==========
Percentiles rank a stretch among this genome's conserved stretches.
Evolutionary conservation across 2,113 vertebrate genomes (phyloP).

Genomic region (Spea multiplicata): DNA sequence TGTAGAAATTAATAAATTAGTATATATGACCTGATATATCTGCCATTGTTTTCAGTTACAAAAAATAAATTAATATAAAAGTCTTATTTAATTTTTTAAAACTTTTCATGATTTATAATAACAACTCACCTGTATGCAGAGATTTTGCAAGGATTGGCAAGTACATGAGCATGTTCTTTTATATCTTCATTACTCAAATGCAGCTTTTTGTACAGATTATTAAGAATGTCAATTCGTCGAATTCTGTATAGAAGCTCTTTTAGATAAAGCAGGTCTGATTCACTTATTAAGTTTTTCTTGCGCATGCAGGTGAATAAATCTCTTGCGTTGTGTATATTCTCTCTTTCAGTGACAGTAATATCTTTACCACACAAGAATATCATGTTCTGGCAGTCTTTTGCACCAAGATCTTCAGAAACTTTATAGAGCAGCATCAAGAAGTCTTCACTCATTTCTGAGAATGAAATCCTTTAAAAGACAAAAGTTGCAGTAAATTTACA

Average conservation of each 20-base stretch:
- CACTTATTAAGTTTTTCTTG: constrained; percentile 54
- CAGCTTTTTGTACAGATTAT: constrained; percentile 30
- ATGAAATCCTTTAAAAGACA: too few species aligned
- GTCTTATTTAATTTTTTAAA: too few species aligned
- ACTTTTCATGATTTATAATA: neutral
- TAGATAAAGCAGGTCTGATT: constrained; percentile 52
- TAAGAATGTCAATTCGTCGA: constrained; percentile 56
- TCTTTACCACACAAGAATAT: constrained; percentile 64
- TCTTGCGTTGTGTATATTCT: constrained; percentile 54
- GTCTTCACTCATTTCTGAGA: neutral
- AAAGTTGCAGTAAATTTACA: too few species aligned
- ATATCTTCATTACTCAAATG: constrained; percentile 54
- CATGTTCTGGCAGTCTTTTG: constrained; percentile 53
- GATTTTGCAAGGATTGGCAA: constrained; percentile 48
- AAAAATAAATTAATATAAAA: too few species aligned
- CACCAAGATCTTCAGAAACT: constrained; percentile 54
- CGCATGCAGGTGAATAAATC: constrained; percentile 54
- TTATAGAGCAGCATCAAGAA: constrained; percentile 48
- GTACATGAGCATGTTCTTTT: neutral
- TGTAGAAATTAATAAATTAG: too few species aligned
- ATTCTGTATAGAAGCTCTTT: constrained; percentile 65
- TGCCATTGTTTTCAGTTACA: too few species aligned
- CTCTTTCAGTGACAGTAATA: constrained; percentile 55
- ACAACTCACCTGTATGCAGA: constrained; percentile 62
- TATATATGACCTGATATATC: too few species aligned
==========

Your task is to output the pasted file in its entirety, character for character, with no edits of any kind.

Percentiles rank a stretch among this genome's conserved stretches.
Evolutionary conservation across 2,113 vertebrate genomes (phyloP).

Genomic region (Spea multiplicata): DNA sequence TGTAGAAATTAATAAATTAGTATATATGACCTGATATATCTGCCATTGTTTTCAGTTACAAAAAATAAATTAATATAAAAGTCTTATTTAATTTTTTAAAACTTTTCATGATTTATAATAACAACTCACCTGTATGCAGAGATTTTGCAAGGATTGGCAAGTACATGAGCATGTTCTTTTATATCTTCATTACTCAAATGCAGCTTTTTGTACAGATTATTAAGAATGTCAATTCGTCGAATTCTGTATAGAAGCTCTTTTAGATAAAGCAGGTCTGATTCACTTATTAAGTTTTTCTTGCGCATGCAGGTGAATAAATCTCTTGCGTTGTGTATATTCTCTCTTTCAGTGACAGTAATATCTTTACCACACAAGAATATCATGTTCTGGCAGTCTTTTGCACCAAGATCTTCAGAAACTTTATAGAGCAGCATCAAGAAGTCTTCACTCATTTCTGAGAATGAAATCCTTTAAAAGACAAAAGTTGCAGTAAATTTACA

Average conservation of each 20-base stretch:
- CACTTATTAAGTTTTTCTTG: constrained; percentile 54
- CAGCTTTTTGTACAGATTAT: constrained; percentile 30
- ATGAAATCCTTTAAAAGACA: too few species aligned
- GTCTTATTTAATTTTTTAAA: too few species aligned
- ACTTTTCATGATTTATAATA: neutral
- TAGATAAAGCAGGTCTGATT: constrained; percentile 52
- TAAGAATGTCAATTCGTCGA: constrained; percentile 56
- TCTTTACCACACAAGAATAT: constrained; percentile 64
- TCTTGCGTTGTGTATATTCT: constrained; percentile 54
- GTCTTCACTCATTTCTGAGA: neutral
- AAAGTTGCAGTAAATTTACA: too few species aligned
- ATATCTTCATTACTCAAATG: constrained; percentile 54
- CATGTTCTGGCAGTCTTTTG: constrained; percentile 53
- GATTTTGCAAGGATTGGCAA: constrained; percentile 48
- AAAAATAAATTAATATAAAA: too few species aligned
- CACCAAGATCTTCAGAAACT: constrained; percentile 54
- CGCATGCAGGTGAATAAATC: constrained; percentile 54
- TTATAGAGCAGCATCAAGAA: constrained; percentile 48
- GTACATGAGCATGTTCTTTT: neutral
- TGTAGAAATTAATAAATTAG: too few species aligned
- ATTCTGTATAGAAGCTCTTT: constrained; percentile 65
- TGCCATTGTTTTCAGTTACA: too few species aligned
- CTCTTTCAGTGACAGTAATA: constrained; percentile 55
- ACAACTCACCTGTATGCAGA: constrained; percentile 62
- TATATATGACCTGATATATC: too few species aligned